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ARTCAT

CALENDAR | HOSTING



Rob Pruitt, Pattern and Degradation

Maccarone
630 Greenwich Street, 212-431-4977
Greenwich Village
September 11 - October 23, 2010
Reception: Saturday, September 11, 6 - 8 PM
Web Site


Gavin Brown’s enterprise is pleased to present Pattern and Degradation, a major exhibition of new works by Rob Pruitt. Opening on Saturday, September 11th, Pattern and Degradation will occupy the entirety of GBE’s newly expanded galleries, as well as the neighboring gallery Maccarone, Inc. Encompassing 8,200 square feet and stretching an entire city block, the expanded GBE will mount a succession of ambitious exhibitions and host concurrent shows across three exhibition spaces.

Rob Pruitt’s exhibition Pattern and Degradation takes inspiration from the Amish tradition of Rumspringa, a Pennsylvania German term that directly translates to “running around.” During the Rumspringa, Amish adolescents are given the chance to temporarily explore the outside world before choosing to either return to the Amish lifestyle and be baptized, or leave their community forever. Folklore holds that this is a period when Amish youth engage in rebellious behavior, defying their culture’s strict prohibitions, and indulging in the excesses of mainstream American culture.

In Pruitt’s interpretation he is forever living a “Permanent Rumspringa” and filling an entire city block with the exploits. For Pruitt, this is the position of the artist: an unbridled human, indifferent to convention and with every avenue open to him – each possibility equal to all others. In Pattern and Degradation, Pruitt will debut several new bodies of greatly varied work continuing his exploration of American pop-culture, trying everything before it is too late. A series of paintings based on Amish quilts are made with spray paint and read like an amped-up version of classic Americana. Composite self-portrait paintings piece together various conflicting personae: masculine, feminine, artist, priest – creating a schizophrenic identity pastiche. Identity also becomes logo in a series of silk-screened paintings of t-shirts – Tom of Finland, Debbie Harry’s lipstick kiss, smears of paint from an artist’s studio, etc.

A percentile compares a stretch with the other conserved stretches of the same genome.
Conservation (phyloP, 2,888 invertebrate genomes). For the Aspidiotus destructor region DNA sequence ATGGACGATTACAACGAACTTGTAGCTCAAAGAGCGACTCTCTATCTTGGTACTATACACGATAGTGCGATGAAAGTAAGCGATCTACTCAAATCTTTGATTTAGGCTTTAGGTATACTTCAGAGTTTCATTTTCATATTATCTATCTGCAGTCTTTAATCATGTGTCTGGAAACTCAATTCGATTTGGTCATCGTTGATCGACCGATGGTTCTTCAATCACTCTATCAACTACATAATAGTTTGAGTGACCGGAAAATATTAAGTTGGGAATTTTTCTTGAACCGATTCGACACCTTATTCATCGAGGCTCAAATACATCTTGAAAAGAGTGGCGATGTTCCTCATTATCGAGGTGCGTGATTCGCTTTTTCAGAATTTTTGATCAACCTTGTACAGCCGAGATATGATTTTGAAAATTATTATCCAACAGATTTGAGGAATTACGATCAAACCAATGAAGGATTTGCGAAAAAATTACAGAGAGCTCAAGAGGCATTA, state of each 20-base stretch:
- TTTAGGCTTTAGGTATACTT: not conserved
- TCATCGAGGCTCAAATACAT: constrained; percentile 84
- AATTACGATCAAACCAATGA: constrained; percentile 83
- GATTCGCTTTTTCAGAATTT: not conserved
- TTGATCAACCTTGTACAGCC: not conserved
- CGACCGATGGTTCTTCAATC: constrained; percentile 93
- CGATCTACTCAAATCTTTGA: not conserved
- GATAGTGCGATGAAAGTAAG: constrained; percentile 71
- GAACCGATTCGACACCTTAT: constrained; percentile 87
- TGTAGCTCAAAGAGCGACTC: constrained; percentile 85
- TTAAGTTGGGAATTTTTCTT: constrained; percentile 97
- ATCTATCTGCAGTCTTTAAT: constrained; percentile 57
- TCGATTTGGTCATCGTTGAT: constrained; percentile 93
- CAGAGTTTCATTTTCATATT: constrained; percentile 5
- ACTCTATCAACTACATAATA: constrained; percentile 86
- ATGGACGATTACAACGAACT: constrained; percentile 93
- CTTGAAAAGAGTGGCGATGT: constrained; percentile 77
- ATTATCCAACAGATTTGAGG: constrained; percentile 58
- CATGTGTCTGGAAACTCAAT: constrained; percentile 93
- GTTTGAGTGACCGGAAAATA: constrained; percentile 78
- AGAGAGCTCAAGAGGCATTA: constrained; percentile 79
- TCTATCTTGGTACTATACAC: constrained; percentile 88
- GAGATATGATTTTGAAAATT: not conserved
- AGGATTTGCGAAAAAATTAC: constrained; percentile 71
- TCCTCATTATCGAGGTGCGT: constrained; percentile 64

Pruitt translates this season’s Ikea wall art into lush, semi-abstract oil paintings, and with Pollock-like squirts of paint Pruitt “ices” photo transfers of Cinnabuns. For a new sculpture project he recycles bundled stacks of flattened cardboard into anthropomorphic monsters with enormous googly eyed stares, and the artist’s iconic panda returns in large-scale pattern paintings like enormous swatches of custom designed fabric.

Rob Pruitt is the artist for our time, creating and living at a moment when the American experience is both preeminent and stagnant. Rather than feel defeated by the diminished cultural legacy left to us, Pruitt has embraced it. He loves the cynicism, bathes in the stupid, lies down with the empty, turns the other cheek, and asks for an autograph. He has no answers, so he offers a joyful moment of flat, ridiculous glitter. His love of life and seeming flippancy are forms of modern wisdom – a radical, smiling response to an intolerable situation and a giddy challenge to those who have given in.

Rob Pruitt was born in 1964 in Washington, D.C., and has been exhibiting work internationally for the past 25 years. In 2009, in association with White Columns, Rob Pruitt conceived and presented his performance-based artwork “The First Annual Art Awards” at the Solomon R. Guggenheim Museum in New York. The second annual art awards will take place at Webster Hall in December 2010. Pruitt has been included in numerous exhibitions internationally including: “Pop Life,” Tate Modern (2010); “Mapping the Studio,” Palazzo Grassi (2009); “The Gold Standard,” PS1 Contemporary Art Center, New York (2006); “Seeing Double,” Andy Warhol Museum, Pittsburgh, PA (2005); “Following and to Be Followed” Consortium, Dijon, France (2003); Shanghai Biennale 2002, Shanghai Art Museum, Shanghai, China (2002); “Vantage Point,” Irish Museum of Modern Art, Dublin, Ireland (2001); “Protest and Survive!, Whitechapel Art Gallery, London, UK (2000); as well as the seminal exhibition, ‘Post Human’, curated by Jeffrey Deitch, Castello di Rivoli, Museo d’ Arte, Contemporanea, Rivoli, Italy (1992).

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